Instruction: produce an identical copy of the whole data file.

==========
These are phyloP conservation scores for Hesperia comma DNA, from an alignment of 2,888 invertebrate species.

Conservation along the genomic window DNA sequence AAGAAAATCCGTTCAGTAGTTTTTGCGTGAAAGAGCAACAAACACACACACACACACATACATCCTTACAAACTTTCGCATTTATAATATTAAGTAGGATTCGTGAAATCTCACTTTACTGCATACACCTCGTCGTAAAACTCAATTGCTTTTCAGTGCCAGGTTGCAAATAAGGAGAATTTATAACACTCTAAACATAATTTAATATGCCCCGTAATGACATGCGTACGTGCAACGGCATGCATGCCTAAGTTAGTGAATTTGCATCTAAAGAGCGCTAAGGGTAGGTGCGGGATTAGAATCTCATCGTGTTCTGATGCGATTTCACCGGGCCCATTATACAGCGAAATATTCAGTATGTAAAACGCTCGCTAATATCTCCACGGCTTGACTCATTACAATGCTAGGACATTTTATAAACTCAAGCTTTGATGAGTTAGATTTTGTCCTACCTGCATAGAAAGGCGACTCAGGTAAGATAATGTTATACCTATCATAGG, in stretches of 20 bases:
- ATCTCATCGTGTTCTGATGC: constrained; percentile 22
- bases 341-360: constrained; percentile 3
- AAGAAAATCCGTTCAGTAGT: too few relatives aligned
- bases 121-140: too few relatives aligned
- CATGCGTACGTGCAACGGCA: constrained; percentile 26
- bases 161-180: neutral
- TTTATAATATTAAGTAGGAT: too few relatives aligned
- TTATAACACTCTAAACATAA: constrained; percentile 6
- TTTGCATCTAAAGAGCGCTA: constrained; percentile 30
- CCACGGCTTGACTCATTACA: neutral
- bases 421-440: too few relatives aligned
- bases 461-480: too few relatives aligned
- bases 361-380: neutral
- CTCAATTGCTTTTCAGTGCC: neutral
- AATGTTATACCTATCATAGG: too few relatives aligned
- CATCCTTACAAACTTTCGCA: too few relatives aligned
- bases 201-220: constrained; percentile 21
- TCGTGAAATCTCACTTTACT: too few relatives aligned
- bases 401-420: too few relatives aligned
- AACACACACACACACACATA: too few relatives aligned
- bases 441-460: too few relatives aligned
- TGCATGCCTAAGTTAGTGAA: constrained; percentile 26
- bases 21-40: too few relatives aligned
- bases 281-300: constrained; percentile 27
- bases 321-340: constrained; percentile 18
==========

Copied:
These are phyloP conservation scores for Hesperia comma DNA, from an alignment of 2,888 invertebrate species.

Conservation along the genomic window DNA sequence AAGAAAATCCGTTCAGTAGTTTTTGCGTGAAAGAGCAACAAACACACACACACACACATACATCCTTACAAACTTTCGCATTTATAATATTAAGTAGGATTCGTGAAATCTCACTTTACTGCATACACCTCGTCGTAAAACTCAATTGCTTTTCAGTGCCAGGTTGCAAATAAGGAGAATTTATAACACTCTAAACATAATTTAATATGCCCCGTAATGACATGCGTACGTGCAACGGCATGCATGCCTAAGTTAGTGAATTTGCATCTAAAGAGCGCTAAGGGTAGGTGCGGGATTAGAATCTCATCGTGTTCTGATGCGATTTCACCGGGCCCATTATACAGCGAAATATTCAGTATGTAAAACGCTCGCTAATATCTCCACGGCTTGACTCATTACAATGCTAGGACATTTTATAAACTCAAGCTTTGATGAGTTAGATTTTGTCCTACCTGCATAGAAAGGCGACTCAGGTAAGATAATGTTATACCTATCATAGG, in stretches of 20 bases:
- ATCTCATCGTGTTCTGATGC: constrained; percentile 22
- bases 341-360: constrained; percentile 3
- AAGAAAATCCGTTCAGTAGT: too few relatives aligned
- bases 121-140: too few relatives aligned
- CATGCGTACGTGCAACGGCA: constrained; percentile 26
- bases 161-180: neutral
- TTTATAATATTAAGTAGGAT: too few relatives aligned
- TTATAACACTCTAAACATAA: constrained; percentile 6
- TTTGCATCTAAAGAGCGCTA: constrained; percentile 30
- CCACGGCTTGACTCATTACA: neutral
- bases 421-440: too few relatives aligned
- bases 461-480: too few relatives aligned
- bases 361-380: neutral
- CTCAATTGCTTTTCAGTGCC: neutral
- AATGTTATACCTATCATAGG: too few relatives aligned
- CATCCTTACAAACTTTCGCA: too few relatives aligned
- bases 201-220: constrained; percentile 21
- TCGTGAAATCTCACTTTACT: too few relatives aligned
- bases 401-420: too few relatives aligned
- AACACACACACACACACATA: too few relatives aligned
- bases 441-460: too few relatives aligned
- TGCATGCCTAAGTTAGTGAA: constrained; percentile 26
- bases 21-40: too few relatives aligned
- bases 281-300: constrained; percentile 27
- bases 321-340: constrained; percentile 18